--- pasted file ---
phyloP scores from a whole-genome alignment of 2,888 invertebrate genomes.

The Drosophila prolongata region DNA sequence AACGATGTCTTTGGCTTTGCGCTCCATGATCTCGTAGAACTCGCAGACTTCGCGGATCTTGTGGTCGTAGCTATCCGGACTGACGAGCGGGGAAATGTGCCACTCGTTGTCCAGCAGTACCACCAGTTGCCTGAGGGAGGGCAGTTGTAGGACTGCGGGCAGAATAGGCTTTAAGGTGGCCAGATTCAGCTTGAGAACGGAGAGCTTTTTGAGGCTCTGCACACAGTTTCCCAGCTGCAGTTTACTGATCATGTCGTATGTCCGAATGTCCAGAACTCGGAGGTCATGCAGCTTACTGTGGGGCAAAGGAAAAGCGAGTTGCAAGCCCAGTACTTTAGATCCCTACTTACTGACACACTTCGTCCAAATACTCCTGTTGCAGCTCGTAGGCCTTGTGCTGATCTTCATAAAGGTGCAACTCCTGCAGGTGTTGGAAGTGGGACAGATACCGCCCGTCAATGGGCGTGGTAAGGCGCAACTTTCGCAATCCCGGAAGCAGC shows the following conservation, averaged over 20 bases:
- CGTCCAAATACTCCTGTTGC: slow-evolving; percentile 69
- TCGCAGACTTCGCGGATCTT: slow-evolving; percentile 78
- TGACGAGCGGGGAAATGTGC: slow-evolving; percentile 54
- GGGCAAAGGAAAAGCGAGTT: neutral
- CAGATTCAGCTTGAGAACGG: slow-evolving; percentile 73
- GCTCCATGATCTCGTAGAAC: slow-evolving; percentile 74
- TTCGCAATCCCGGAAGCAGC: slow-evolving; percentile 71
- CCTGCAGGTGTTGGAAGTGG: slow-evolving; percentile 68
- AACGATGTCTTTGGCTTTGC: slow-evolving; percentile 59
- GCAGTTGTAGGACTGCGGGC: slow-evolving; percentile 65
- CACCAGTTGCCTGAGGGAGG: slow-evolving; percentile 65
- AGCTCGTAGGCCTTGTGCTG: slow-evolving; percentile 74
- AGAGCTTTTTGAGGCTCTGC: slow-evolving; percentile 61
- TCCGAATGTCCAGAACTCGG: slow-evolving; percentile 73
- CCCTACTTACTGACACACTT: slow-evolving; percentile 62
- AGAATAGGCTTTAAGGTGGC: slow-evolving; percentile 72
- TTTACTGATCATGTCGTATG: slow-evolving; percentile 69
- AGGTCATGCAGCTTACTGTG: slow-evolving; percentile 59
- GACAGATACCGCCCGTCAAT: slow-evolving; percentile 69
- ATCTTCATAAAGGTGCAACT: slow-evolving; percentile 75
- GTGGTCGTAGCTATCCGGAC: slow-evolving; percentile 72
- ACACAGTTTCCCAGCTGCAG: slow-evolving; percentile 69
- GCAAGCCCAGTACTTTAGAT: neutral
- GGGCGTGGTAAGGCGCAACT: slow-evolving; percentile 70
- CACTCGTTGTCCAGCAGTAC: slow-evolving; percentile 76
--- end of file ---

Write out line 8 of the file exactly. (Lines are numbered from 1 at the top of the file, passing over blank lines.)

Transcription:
- GCTCCATGATCTCGTAGAAC: slow-evolving; percentile 74